Pachankis and his team are attempting to design population-specific mental health treatment in consultation with community mental health providers as well as at-risk gay and bisexual men. In a multiyear pilot study, the researchers developed a 10-session cognitive-behavioral intervention that helped these men recognize the origins of stigma-related stress, tolerate strong emotions and develop healthier sex and social lifestyles. The treatment has a strong focus on encouraging healthy forms of self-expression and emotion regulation while reducing unhealthy avoidance patterns, he said.

Students and postdocs from Yale’s Center for Interdisciplinary Research on AIDS are among the researchers on Pachankis’ team, as the study targets mental health intervention strategies that can also reduce risks of HIV infection and other sexual health problems. Pachankis himself is affiliated with CIRA, New England’s only AIDS research center funded by the National Institute of Mental Health. Gay and bisexual men are 40 times more likely to become infected with HIV than heterosexual men, according to Pachankis.

Adam Eldahan MPH ’14, a researcher at CIRA and the project coordinator for Pachankis’ study in New York City, said depression and anxiety can increase HIV risk behavior. Combined with substance use, these factors can “further exacerbate” this population’s risk of HIV infection.

Executive Director of CIRA Elaine O’Keefe said one of the biggest public health challenges is the resurgence of HIV infections in young gay and bisexual men. O’Keefe said solving this difficult task has been a primary focus at CIRA for some time now, and she is “thrilled” that Pachankis’ application for the grant was successful. O’Keefe said it is clear that more needs to be done to combat issues of mental health, sexual health and stigma among gay and bisexual men. The risk of HIV infections is even higher for gay and bisexual men of color, she added.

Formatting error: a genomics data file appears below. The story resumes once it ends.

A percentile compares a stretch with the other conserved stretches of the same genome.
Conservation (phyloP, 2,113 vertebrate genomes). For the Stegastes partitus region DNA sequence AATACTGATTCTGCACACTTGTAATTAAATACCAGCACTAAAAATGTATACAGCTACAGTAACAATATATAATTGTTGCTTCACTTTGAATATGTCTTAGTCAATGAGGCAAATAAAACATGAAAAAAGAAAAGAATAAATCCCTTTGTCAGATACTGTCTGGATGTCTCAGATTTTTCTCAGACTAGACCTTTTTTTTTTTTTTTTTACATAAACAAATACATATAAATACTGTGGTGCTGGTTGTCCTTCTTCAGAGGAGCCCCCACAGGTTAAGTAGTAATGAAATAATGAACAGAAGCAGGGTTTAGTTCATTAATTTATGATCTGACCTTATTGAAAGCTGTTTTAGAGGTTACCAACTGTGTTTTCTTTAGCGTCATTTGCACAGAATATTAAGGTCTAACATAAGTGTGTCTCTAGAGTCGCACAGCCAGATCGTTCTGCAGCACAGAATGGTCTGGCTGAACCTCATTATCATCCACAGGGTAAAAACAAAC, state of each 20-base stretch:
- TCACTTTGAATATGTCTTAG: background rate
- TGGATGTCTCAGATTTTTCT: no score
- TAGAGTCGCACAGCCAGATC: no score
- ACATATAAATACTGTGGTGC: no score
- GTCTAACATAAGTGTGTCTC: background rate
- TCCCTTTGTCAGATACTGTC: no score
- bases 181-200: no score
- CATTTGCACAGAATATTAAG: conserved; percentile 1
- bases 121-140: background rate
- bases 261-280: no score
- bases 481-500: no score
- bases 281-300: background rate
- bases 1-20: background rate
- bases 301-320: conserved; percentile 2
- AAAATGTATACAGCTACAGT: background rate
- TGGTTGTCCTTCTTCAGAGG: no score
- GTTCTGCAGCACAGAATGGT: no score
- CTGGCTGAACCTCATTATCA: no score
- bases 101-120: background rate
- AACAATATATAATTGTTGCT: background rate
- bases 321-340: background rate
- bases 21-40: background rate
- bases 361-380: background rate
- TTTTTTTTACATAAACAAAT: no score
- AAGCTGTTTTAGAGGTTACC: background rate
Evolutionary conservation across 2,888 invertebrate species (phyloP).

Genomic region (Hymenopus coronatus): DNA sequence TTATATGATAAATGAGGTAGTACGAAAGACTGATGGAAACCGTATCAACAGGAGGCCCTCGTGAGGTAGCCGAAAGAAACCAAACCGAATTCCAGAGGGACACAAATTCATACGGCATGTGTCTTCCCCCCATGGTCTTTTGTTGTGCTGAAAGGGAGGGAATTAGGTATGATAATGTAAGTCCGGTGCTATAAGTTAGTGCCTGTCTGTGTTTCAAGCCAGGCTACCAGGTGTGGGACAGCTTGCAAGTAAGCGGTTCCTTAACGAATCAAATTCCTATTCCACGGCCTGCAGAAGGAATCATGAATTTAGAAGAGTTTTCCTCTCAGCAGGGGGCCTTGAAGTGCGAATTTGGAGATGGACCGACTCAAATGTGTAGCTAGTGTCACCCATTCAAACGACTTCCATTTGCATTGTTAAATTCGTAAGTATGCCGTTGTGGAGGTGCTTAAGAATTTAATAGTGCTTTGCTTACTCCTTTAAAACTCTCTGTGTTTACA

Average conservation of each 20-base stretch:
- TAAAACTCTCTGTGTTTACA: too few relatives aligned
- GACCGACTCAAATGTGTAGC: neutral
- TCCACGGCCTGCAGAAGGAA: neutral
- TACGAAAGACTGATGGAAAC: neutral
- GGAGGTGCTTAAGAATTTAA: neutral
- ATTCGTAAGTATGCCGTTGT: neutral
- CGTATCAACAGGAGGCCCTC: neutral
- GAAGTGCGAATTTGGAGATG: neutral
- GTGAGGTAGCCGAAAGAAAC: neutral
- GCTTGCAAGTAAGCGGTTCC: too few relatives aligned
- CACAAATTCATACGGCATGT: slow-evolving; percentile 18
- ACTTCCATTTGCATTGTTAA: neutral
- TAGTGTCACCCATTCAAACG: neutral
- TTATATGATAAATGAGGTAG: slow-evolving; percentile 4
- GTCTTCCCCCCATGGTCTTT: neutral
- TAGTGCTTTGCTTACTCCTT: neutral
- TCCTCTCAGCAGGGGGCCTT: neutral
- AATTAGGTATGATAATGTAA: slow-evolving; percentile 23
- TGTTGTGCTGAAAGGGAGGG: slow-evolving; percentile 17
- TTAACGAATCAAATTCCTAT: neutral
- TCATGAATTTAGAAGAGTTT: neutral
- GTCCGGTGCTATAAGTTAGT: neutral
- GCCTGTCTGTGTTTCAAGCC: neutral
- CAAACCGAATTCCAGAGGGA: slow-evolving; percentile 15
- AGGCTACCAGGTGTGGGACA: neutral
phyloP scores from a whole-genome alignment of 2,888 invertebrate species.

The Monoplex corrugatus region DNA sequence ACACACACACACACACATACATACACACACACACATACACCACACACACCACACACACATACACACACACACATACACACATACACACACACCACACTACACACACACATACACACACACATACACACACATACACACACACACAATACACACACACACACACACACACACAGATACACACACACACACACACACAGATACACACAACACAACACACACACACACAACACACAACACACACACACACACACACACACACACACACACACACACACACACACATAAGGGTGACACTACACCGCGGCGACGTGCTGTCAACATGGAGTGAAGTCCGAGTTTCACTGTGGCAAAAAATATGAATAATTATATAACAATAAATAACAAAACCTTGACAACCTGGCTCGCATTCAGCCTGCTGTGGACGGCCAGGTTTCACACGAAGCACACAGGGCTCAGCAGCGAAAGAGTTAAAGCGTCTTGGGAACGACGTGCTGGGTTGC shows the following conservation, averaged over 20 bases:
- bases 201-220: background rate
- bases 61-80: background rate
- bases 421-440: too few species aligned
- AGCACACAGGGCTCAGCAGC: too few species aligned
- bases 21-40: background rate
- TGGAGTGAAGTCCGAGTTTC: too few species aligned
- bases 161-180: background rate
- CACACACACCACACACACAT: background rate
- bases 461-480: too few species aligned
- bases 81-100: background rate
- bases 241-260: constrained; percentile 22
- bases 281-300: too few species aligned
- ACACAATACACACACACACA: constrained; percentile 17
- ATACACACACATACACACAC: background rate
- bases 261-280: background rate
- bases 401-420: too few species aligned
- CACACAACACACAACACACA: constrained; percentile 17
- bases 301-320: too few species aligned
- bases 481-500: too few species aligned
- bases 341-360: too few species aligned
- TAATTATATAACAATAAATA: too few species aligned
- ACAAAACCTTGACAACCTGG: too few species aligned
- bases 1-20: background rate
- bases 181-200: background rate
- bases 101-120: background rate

CIRA’s Assistant Director of Community Research and Implementation Core Jim Pettinelli called Pachankis’ study “very timely, innovative and important.”

“[Pachankis] is really using this grant to focus on cutting-edge issues and figure out the connection between mental health and sexual health,” Pettinelli said.

He added that since the younger population is being impacted significantly by HIV, it is important for researchers to seek the input of this constituency to develop new projects.

Pachankis emphasized that mental health clinicians and members of the gay and bisexual community have contributed to the treatment’s development.

Given the manual format of the intervention, Eldahan added, the treatment, if proven cost-effective, could be hopefully used in a variety of settings, including HIV and mental health clinics, private and public health clinics as well as on high school and college campuses across the country.

Eldahan said the most exciting part of the study is that it will give clinicians an effective, evidence-based tool that targets the adverse psychological effects of homophobia as a means of improving mental and sexual health among minorities.

Assistant Dean of Student Affairs and Director of the Office of Gender & Campus Culture Melanie Boyd, who called Pachankis’ study “truly exciting research,” also highlighted the benefits of a positive intervention that will help empower the gay and bisexual community.

“Not only does it focus on the needs of a community at disproportionate risk, the intervention works by actively building empowerment,” Boyd said. “These kinds of positive strategies are especially powerful, reducing harms while also strengthening marginalized communities.”